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Friday, April 18, 2014

 


Sugar Dock gets some lovin’ with cleanup

Five-year-old Ulumar and his sister Amaya clean the shores of Sugar Dock last Saturday with their father Aling Ogumoro at the DEQ monthly cleanup. (Thomas A. Manglona II) Cleaning the shores of Saipan is something that 5-year-old Ulumar Ogumoro-Uludong considers fun and he wishes that more people his age would make an effort to pick up trash as well.

His father, Aling Ogumoro, himself a Division of Environmental Quality employee, shared that he and his son have been doing this for a total of eight times over the past two years.

Last Saturday, Ulumar’s 3-year-old sister, Amaya, joined her father and brother for the first time to pick up trash at Sugar Dock. They were joined by several DEQ personnel, students, and community members for the DEQ monthly cleanup.

Aling Ogumoro said he and his children make it an effort to come out every month to ensure that the environment is clean for residents and tourists alike. “It is all our responsibility, no matter how old, to maintain our islands.”

Seven seniors from the Saipan Southern High School’s Youth Environmental Ambassadors were also up early Saturday morning to join the cleanup.

“DEQ makes it easier for us to clean the beaches because we show up and they have the materials and they also take the trash afterwards,” said YEA adviser and SSHS teacher Roy Adsit. “My message to the community would be not to throw your trash.”

The group was the recipient of the Green School Award at MINA’s Green Gala last year.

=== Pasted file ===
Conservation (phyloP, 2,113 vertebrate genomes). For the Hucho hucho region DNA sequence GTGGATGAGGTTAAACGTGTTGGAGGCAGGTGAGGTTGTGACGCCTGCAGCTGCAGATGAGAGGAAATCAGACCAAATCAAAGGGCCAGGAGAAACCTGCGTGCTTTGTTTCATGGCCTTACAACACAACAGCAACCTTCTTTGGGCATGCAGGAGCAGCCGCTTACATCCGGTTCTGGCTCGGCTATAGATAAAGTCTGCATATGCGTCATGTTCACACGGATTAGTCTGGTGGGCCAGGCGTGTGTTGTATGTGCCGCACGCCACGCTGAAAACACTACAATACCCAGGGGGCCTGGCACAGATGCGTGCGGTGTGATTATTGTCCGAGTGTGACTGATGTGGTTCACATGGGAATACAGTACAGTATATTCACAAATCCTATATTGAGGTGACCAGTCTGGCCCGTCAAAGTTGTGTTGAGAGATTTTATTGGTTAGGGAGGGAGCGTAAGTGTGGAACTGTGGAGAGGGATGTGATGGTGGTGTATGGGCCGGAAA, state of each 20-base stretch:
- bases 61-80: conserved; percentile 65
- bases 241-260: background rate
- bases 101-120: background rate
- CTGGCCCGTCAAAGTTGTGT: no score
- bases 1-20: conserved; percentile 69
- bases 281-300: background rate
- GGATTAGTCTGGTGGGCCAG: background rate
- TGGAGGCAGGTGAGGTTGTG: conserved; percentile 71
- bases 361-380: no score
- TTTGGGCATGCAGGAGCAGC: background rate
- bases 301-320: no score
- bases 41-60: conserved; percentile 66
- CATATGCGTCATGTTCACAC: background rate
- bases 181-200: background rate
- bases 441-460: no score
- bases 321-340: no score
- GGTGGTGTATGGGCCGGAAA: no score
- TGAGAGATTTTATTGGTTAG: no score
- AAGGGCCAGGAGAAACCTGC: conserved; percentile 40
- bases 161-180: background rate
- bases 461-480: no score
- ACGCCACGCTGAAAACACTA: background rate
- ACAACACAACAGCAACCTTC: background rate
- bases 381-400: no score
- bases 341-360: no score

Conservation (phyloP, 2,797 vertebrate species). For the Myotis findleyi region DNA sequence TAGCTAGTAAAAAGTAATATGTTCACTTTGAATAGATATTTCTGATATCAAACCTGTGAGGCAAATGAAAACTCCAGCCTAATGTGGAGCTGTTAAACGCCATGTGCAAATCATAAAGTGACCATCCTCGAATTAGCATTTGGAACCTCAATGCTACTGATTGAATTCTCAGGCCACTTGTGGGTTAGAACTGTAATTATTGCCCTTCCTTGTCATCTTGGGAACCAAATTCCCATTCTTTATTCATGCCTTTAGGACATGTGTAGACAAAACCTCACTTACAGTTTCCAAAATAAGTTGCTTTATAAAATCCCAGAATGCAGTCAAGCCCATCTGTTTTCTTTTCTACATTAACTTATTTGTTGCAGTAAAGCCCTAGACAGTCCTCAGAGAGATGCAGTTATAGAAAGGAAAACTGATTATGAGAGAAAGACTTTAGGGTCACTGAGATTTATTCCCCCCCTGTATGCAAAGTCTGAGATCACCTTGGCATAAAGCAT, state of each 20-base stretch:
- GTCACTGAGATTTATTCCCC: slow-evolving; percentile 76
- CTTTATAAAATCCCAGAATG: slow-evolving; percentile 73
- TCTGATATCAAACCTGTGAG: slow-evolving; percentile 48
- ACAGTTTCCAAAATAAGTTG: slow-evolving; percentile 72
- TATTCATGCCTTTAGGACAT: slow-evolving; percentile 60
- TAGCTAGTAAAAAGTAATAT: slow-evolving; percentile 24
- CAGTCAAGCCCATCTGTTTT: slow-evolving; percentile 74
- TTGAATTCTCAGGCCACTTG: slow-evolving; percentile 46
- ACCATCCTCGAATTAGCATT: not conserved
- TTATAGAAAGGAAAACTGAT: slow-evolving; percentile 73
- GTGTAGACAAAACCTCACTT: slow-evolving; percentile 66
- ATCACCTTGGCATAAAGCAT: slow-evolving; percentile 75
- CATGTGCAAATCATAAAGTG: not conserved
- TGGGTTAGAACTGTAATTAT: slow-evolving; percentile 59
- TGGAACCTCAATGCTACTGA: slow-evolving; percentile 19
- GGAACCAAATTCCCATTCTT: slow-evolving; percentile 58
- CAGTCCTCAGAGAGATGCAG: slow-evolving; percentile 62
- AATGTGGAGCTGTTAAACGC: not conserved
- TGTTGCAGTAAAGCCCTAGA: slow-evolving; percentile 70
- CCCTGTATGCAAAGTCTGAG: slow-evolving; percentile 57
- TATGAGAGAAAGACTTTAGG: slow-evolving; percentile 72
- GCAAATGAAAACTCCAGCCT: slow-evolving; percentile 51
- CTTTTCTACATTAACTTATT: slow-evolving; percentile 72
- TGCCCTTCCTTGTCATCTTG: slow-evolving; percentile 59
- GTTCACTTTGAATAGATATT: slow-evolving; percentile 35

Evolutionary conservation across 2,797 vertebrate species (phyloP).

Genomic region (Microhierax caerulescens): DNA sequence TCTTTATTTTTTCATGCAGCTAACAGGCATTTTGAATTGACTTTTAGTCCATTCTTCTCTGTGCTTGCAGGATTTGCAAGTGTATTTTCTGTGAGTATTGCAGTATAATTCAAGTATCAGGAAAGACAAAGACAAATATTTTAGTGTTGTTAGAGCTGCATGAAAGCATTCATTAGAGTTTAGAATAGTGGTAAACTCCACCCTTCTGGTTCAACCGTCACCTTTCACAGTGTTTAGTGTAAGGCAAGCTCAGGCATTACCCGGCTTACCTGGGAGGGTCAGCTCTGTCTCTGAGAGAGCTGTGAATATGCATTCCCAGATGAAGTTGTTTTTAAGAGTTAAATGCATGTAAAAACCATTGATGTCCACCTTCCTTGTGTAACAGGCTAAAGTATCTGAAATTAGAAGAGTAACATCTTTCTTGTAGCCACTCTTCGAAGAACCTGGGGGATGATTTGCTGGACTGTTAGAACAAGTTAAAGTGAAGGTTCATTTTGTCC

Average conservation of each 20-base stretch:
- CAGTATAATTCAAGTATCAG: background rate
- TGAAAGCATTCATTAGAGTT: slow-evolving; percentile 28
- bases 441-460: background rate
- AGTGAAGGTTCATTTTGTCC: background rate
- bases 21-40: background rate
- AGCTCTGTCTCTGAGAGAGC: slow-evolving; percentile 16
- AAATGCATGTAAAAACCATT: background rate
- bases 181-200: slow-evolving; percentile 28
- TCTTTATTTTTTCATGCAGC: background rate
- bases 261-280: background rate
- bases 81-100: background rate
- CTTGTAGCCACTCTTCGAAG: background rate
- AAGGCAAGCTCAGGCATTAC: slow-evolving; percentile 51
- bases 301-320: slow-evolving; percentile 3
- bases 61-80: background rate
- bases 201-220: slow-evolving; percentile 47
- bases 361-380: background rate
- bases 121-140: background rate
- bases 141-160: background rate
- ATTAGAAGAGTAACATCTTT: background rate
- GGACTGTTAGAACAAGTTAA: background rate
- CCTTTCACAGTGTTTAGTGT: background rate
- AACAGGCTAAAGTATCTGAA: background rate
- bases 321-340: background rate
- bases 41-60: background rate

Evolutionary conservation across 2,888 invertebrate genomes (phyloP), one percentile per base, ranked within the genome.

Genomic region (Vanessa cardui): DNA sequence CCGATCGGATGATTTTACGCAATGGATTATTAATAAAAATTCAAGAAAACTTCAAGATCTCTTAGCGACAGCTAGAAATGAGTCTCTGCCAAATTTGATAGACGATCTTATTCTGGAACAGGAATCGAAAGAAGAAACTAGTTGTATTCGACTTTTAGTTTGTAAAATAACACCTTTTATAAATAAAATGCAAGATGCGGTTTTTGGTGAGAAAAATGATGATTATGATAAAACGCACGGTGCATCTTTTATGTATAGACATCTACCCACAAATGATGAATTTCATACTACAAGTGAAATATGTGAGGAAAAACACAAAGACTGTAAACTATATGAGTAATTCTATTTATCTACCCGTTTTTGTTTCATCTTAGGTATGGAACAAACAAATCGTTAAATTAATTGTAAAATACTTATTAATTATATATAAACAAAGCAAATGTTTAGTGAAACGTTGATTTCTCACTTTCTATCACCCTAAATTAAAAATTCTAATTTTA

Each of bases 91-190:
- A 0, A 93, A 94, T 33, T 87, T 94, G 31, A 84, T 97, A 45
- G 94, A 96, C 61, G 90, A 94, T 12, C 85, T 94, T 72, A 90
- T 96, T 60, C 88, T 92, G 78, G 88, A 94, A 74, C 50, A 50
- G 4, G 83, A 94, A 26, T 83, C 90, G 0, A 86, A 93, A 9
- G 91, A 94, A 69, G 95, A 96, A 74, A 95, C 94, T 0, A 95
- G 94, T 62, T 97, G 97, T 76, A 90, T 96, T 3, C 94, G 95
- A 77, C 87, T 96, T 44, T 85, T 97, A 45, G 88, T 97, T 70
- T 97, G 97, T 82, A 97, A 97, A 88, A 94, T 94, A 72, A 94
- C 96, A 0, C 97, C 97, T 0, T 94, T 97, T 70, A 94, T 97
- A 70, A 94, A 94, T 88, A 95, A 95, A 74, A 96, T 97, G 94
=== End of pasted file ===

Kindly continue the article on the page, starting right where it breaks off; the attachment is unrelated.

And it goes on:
The Saipan Mocyang Church group was also in attendance. Member Catherine Norach said the cleanup was the first the group has participated in and that they are “trying to get the youth more involved in the environment.” She added that they are making it a point to be a more “green” organization this year.

The cleanup was originally planned to take place at Old Man by the Sea but was moved to Sugar Dock due to the recent inclement weather.

According to DEQ director Frank Rabauliman, the monthly cleanups started in 1997 and have never stopped since then. “Our job is to do outreach and encourage everybody to be environmental stewards.”

He shared that 30 people on average participate in the monthly cleanup.

One of the places on Saipan that Rabauliman said is in dire need of maintenance is the old Koblerville runway. He said that on some occasions dump trucks dispose garbage at the site. “It is our mess, our responsibility, our island and we have to keep it beautiful.”

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